The Shy Vi­o­let

The Compass - - PORTHTE -

About 80 years ago, the Saint­pau­lia or African Vi­o­let was in­tro­duced to the house plant mar­ket and since that time it has be­come a world­wide favourite amongst gar­den­ers. Its main at­trac­tion re­mains its com­pact growth habit and abil­ity to flower year af­ter year on al­most any win­dowsill.

How­ever, the African Vi­o­let you have to­day is not that same plant found in a 1940s sun­room of Bos­ton or Mon­treal. The orig­i­nal vi­o­let was no­to­ri­ously dif­fi­cult to grow, with spe­cific mois­ture, light and tem­per­a­ture re­quire­ments that of­ten left the plants owner in a state of stress over whether the poor plant would ever bloom again.

Thanks to se­lect cross­breed­ing, over time the house plant in­dus­try has pro­duced us a mu­tant beauty (sad but true) which will pro­duce a ro­bust plant that is of­ten free flow­er­ing through­out the year.

With th­ese new man-made Saint­pau­lia hy­brids an av­er­age gar­dener could ex­pect their vi­o­let to have sev­eral flushes of blooms each year. A sea­soned vi­o­let han­dler, like a friend of mine here in Bon­av­ista, can of­ten have al­most con­tin­ual blooms for up to 10 months of the year.

The mod­ern vi­o­let, as I have said, is no longer an anx­i­ety in­duc­ing flower, speak­ing to only those who take gar­den­ing as se­ri­ously as I do. For oth­ers, house­plants may have never been a stres­sor in your life as it is for us more com­pet­i­tive grow­ers, al­ways want­ing the most unique spec­i­mens with the largest fo­liage or colour­ful blooms. There are grow­ers out there who are happy just to see a bloom on their plant or even healthy leaves, but let’s face it, some of us want more … a lot more!

In or­der to have happy and healthy African Vi­o­lets that pro­duce an abun­dance of blooms the grower must keep five key points in mind: steady warmth, care­ful wa­ter­ing, good light, high air hu­mid­ity and reg­u­lar feed­ings.

Sounds like a de­mand­ing plant, but it really is not at all. Many of th­ese needs can be ful­filled by sim­ply plac­ing the vi­o­let on a win­dowsill out of hot di­rect mid­day sun. A win­dowsill will likely pro­vide a warm site with lots of light and of­ten a slightly higher hu­mid­ity level then com­pared to other lo­ca­tions in a room. Just make sure not to let the leaves of your plant touch the cold glass of your win­dow dur­ing win­ter or the leaf in­volved will die and fall off.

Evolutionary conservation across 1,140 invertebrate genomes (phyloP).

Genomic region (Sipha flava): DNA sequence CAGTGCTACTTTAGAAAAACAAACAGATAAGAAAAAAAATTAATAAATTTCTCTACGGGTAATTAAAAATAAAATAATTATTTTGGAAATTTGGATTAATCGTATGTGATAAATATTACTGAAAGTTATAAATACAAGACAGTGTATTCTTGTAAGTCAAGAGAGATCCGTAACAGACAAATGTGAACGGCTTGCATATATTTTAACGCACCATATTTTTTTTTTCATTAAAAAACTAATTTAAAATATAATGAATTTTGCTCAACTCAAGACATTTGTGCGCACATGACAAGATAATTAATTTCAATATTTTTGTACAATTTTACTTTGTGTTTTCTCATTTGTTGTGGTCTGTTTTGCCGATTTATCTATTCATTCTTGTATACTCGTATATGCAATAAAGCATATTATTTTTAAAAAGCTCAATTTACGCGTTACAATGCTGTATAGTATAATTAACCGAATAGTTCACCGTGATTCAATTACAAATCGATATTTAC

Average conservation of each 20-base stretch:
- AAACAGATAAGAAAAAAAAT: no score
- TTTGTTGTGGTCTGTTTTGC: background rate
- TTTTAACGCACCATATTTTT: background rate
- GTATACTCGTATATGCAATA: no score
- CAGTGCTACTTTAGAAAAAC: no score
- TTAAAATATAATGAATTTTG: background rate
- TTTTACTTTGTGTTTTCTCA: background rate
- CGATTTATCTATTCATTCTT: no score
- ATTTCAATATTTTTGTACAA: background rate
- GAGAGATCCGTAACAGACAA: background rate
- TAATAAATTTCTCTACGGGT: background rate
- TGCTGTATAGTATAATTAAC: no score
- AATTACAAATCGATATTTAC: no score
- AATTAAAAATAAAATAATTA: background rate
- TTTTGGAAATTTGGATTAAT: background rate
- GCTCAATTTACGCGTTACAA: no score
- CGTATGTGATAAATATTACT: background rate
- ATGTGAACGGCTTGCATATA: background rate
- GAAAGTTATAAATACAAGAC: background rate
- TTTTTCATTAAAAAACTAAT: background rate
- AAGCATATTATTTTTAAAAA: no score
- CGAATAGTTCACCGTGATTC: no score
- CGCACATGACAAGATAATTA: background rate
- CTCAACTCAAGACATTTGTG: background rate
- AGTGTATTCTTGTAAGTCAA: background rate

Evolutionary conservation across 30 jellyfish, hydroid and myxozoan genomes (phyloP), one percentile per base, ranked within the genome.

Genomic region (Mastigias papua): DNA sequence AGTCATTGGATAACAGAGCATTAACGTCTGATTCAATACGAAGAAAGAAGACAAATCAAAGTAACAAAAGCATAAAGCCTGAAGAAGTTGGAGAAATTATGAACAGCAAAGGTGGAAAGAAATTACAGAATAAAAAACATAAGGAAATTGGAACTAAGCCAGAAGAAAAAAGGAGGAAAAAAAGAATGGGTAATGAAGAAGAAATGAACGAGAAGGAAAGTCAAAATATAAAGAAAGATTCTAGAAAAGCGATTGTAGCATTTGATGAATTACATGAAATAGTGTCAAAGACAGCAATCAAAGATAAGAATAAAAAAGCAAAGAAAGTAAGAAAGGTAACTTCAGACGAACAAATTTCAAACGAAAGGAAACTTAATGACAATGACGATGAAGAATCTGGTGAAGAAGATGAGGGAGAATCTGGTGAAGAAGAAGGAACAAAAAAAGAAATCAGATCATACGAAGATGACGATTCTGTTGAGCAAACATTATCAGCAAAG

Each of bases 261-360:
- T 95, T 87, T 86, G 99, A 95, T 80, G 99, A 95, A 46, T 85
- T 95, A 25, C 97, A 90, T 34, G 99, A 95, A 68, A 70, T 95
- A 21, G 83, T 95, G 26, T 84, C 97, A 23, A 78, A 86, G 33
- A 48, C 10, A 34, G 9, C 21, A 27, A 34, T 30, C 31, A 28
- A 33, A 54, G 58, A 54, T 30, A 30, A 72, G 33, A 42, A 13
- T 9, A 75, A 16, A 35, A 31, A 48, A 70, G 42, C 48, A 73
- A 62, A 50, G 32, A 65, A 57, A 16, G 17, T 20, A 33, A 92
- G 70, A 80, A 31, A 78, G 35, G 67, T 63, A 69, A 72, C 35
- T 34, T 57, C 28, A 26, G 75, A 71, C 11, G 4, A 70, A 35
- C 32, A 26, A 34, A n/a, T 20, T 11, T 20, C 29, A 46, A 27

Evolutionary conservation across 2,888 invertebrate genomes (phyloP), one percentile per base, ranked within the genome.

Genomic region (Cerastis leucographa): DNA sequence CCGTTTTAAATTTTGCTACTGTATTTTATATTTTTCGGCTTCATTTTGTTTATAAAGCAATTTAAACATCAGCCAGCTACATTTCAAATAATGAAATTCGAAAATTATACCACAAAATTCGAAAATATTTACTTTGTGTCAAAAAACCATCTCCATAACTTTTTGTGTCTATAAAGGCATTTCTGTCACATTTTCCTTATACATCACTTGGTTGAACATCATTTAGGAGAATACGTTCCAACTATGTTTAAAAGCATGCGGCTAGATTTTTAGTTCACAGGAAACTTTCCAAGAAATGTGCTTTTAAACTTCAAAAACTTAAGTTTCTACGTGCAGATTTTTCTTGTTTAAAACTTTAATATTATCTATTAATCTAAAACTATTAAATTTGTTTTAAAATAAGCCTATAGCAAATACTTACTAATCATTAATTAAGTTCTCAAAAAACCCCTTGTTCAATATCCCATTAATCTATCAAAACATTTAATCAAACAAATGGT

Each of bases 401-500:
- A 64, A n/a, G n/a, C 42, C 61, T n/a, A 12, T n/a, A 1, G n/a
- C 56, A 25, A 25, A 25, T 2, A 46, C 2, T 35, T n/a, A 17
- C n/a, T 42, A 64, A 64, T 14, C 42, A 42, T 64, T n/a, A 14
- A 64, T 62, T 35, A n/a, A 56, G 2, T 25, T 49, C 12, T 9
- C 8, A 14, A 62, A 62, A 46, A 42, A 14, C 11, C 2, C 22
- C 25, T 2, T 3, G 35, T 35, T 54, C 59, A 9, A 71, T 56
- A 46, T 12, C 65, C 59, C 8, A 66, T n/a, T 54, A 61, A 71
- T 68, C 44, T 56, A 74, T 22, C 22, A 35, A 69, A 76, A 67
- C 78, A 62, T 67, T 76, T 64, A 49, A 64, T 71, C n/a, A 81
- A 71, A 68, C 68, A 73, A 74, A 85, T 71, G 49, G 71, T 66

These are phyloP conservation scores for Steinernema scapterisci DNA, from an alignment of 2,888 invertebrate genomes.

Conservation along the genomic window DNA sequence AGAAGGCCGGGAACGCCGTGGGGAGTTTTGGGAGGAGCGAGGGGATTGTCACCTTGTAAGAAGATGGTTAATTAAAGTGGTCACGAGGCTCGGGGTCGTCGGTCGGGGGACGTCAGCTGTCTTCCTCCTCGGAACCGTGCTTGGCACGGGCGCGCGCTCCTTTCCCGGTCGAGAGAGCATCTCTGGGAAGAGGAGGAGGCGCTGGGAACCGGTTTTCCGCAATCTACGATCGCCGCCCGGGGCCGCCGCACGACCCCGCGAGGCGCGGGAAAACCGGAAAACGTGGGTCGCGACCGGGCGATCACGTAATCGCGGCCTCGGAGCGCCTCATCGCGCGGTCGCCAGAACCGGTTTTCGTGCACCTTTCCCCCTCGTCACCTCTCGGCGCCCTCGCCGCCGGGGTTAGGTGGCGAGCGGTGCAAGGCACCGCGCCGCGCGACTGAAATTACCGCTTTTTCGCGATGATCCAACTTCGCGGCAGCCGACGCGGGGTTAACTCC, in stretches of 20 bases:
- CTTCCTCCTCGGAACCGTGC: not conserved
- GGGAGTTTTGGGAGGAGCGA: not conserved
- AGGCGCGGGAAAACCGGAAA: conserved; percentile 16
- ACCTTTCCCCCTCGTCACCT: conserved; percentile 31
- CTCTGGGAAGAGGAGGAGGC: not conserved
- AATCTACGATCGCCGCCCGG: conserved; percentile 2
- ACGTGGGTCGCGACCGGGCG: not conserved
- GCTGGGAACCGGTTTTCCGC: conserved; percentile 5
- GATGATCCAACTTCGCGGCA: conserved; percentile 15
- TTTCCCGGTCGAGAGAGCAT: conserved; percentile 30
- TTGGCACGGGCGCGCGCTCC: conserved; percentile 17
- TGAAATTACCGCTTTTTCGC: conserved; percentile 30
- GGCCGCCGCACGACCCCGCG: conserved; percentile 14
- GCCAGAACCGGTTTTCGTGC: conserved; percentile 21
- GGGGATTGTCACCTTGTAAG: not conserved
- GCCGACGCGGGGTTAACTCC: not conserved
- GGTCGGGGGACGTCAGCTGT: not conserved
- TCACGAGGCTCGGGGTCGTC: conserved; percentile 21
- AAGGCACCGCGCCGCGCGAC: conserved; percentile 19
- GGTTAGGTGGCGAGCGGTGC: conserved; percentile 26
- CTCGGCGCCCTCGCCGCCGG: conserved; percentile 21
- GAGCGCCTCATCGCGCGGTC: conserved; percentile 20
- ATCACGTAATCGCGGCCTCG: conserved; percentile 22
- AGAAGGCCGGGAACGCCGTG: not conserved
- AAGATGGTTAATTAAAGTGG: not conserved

Vi­o­lets need mois­ture but not too much. Keep the soil moist to the touch by wa­ter­ing the pot from the bot­tom. You can do this by sim­ply plac­ing the vi­o­let’s pot in an inch or two of water once a week, al­low­ing the plant to drink from the bot­tom of the pots drainage holes. In­stead of this you can al­ways buy a spe­cial­ized vi­o­let pot where one solid, but por­ous, clay pot sits in­side an­other which is filled with water that can very slowly, over many weeks seep through to the vi­o­lets roots.

When it comes to feed­ing your African Vi­o­let, a spe­cific fer­til­izer can be found in any ma­jor garden cen­ter or hard­ware store which sells garden sup­plies. A feed­ing ev­ery 6-8 weeks should do it.

Now that all the de­tails have been hashed out you should be itching for a vi­o­let of your very own! Ei­ther that or you have anx­i­ety in­duced hives, in which case you should change your search to an Aloe plant, easy to grow and very sooth­ing.

African Vi­o­lets come in three ba­sic va­ri­eties: trail­ers, stan­dards and minia­tures and they grow just as they sound.

Trail­ing vi­o­let types such as “Breezy Blue”, “Sweet­heart Trail”, and “Trail Along” all do best in hang­ing bas­kets near a win­dow. Th­ese vi­o­lets tend to need even more hu­mid­ity than stan­dard va­ri­eties.

Stan­dards are those which you see in ev­ery gro­cery store in shades of blue, pur­ple, pink, and white. Th­ese vi­o­lets can grow on your win­dow with­out many prob­lems, pro­duc­ing sin­gle or dou­ble pe­tal blooms and some even come with unique leaves to add in­ter­est. “Crim­son Frost” for ex­am­ple has at­trac­tive var­ie­gated fo­liage rimmed in white, while “Win­ter Won­der­land” pro­duces holly like leaves which are semi-spooned in na­ture.

My favourite vi­o­lets are the minia­ture and mi­cro- minia­ture va­ri­eties such as “Pip Squeek” and “Blue Imp” but un­for­tu­nately th­ese va­ri­eties are hard­est to find and cost the great­est. They are of­ten the most dif­fi­cult to grow as well, since they are least al­tered from their nat­u­ral growth habits, thus re­quir­ing sim­i­lar con­di­tions to their hu­mid and trop­i­cal habi­tats. Of course we all now un­der­stand why I would be at­tracted to them, rare to find in the garden cen­ter and trick­i­est to grow!

I hope this has en­cour­aged some new in­door gar­den­ers to pick up a vi­o­let to try this long and cold win­ter, if for noth­ing more than to add some colour to your win­dowsill. But who knows, if it sur­vives you may just buy an­other … and an­other … and an­other …

If you have ques­tions about house­plants or any gar­den­ing is­sue fac­ing you this win­ter feel free to email me at john­nor­man21@gmail.com

John Norman gar­dens in Bon­av­ista

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